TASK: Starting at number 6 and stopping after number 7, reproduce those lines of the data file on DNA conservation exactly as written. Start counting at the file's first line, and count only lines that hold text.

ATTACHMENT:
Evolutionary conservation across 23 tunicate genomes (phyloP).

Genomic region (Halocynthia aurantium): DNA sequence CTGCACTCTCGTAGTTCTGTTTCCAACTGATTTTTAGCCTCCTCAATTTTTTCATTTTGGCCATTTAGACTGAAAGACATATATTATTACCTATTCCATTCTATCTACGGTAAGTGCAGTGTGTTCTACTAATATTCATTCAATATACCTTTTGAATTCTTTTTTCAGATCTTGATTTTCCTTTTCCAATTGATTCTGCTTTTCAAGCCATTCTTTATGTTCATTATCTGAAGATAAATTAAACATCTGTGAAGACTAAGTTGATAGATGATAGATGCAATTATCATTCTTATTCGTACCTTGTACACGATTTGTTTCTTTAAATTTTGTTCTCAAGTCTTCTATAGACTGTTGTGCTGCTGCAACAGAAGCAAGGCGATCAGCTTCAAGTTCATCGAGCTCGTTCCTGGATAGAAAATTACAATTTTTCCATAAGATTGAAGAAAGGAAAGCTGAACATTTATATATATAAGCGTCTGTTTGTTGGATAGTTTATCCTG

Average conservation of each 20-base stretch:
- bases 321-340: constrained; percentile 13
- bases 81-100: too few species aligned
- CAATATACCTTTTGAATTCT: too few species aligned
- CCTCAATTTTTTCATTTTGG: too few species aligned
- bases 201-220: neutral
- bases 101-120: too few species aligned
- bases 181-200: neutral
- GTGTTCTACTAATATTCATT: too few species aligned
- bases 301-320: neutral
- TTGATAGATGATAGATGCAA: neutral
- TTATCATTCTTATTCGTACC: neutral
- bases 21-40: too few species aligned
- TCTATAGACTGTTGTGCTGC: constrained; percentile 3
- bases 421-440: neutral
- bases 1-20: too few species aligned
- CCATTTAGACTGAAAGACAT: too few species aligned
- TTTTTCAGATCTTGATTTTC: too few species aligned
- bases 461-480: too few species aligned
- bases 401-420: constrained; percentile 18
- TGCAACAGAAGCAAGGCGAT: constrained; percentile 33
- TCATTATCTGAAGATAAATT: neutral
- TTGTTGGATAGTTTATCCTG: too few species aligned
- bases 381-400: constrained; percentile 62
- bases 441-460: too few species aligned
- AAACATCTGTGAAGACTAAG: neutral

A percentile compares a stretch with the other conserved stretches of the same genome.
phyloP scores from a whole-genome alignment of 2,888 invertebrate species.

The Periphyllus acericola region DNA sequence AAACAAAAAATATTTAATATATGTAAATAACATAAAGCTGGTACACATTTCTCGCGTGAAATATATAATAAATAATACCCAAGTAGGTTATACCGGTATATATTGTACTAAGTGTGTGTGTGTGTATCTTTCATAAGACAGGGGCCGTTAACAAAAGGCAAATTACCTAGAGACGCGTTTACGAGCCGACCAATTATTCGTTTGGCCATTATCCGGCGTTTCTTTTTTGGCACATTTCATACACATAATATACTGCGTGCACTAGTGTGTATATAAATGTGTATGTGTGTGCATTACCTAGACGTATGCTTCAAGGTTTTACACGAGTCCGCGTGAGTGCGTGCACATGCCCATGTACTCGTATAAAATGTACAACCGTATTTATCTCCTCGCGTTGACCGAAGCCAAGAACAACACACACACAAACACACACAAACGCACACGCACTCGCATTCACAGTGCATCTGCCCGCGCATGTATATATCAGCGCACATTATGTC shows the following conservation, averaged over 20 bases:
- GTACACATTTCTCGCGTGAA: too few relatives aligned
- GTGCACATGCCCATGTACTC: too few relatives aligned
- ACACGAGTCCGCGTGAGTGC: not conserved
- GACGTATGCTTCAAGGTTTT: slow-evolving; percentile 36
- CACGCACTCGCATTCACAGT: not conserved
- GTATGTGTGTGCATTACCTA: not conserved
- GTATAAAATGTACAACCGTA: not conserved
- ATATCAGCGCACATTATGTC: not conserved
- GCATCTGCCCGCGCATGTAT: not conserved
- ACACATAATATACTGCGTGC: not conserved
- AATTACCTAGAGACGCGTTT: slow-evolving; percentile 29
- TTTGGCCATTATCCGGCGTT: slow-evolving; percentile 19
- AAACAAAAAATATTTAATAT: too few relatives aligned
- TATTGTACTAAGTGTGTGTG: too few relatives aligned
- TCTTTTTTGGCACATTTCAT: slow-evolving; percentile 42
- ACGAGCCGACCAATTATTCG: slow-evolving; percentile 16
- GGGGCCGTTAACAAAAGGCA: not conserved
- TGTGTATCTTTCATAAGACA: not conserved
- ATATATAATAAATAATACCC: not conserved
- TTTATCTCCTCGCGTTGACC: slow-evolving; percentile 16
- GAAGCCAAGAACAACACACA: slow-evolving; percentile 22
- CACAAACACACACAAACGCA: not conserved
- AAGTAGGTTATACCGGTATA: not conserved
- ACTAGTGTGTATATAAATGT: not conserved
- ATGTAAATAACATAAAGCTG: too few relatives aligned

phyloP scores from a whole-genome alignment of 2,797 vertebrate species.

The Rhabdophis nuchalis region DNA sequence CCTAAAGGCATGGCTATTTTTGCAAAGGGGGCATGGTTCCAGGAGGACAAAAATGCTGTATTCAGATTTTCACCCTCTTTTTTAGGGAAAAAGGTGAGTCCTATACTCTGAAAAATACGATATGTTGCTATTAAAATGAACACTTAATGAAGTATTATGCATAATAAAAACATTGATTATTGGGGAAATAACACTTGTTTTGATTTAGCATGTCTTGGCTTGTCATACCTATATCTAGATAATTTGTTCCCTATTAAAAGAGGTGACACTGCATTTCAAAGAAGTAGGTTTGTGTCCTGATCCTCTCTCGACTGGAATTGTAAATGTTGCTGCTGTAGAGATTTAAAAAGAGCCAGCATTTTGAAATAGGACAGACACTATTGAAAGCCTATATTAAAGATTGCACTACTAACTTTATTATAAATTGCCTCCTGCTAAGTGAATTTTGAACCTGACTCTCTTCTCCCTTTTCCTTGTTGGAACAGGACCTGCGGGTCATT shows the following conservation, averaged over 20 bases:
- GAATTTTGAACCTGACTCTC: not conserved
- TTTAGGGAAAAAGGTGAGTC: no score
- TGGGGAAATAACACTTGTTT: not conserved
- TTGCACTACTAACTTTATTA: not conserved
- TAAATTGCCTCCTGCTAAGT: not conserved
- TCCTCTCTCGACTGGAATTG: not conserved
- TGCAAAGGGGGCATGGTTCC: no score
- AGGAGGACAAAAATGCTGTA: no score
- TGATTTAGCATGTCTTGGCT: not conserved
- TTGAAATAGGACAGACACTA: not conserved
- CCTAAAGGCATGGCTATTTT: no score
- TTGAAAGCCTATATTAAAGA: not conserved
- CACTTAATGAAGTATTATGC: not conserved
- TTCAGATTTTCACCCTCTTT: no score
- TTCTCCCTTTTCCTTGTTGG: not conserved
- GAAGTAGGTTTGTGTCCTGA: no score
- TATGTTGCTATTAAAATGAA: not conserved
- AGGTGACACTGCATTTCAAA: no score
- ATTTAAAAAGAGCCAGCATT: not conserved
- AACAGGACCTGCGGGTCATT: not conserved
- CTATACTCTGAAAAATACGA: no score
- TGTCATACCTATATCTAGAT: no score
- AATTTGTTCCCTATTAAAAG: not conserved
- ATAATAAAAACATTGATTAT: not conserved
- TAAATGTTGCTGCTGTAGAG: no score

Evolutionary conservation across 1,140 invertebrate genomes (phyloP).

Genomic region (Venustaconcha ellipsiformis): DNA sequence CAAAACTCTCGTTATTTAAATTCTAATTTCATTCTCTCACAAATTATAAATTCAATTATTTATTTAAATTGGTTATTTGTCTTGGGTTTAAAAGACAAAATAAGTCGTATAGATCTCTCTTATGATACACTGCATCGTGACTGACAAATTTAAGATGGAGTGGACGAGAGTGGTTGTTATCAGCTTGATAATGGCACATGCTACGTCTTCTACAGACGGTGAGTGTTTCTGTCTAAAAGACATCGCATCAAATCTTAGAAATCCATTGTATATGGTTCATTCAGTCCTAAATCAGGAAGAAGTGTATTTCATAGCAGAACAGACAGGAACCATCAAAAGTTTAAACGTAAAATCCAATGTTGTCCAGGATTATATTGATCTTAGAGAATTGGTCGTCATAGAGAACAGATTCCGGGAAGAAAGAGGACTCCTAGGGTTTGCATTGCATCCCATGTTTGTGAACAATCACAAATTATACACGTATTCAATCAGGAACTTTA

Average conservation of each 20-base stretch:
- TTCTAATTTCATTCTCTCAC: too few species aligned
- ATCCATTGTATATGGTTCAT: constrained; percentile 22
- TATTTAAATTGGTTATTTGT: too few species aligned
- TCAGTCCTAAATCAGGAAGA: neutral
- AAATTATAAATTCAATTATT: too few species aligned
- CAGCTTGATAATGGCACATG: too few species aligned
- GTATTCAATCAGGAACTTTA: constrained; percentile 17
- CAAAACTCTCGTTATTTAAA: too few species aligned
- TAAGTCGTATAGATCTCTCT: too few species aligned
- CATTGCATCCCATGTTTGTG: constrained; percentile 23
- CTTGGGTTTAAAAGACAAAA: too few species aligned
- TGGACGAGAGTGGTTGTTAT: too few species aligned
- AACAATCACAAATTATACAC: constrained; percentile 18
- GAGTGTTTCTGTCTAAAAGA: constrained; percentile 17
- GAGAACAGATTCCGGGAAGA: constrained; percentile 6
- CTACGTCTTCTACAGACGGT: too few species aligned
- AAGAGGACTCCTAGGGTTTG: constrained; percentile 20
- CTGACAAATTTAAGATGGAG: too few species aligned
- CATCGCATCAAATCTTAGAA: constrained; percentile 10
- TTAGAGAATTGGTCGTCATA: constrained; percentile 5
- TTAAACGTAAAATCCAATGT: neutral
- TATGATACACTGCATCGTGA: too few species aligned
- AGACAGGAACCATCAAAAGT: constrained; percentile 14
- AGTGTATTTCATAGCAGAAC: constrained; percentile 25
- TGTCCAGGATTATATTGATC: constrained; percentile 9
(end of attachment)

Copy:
- CAATATACCTTTTGAATTCT: too few species aligned
- CCTCAATTTTTTCATTTTGG: too few species aligned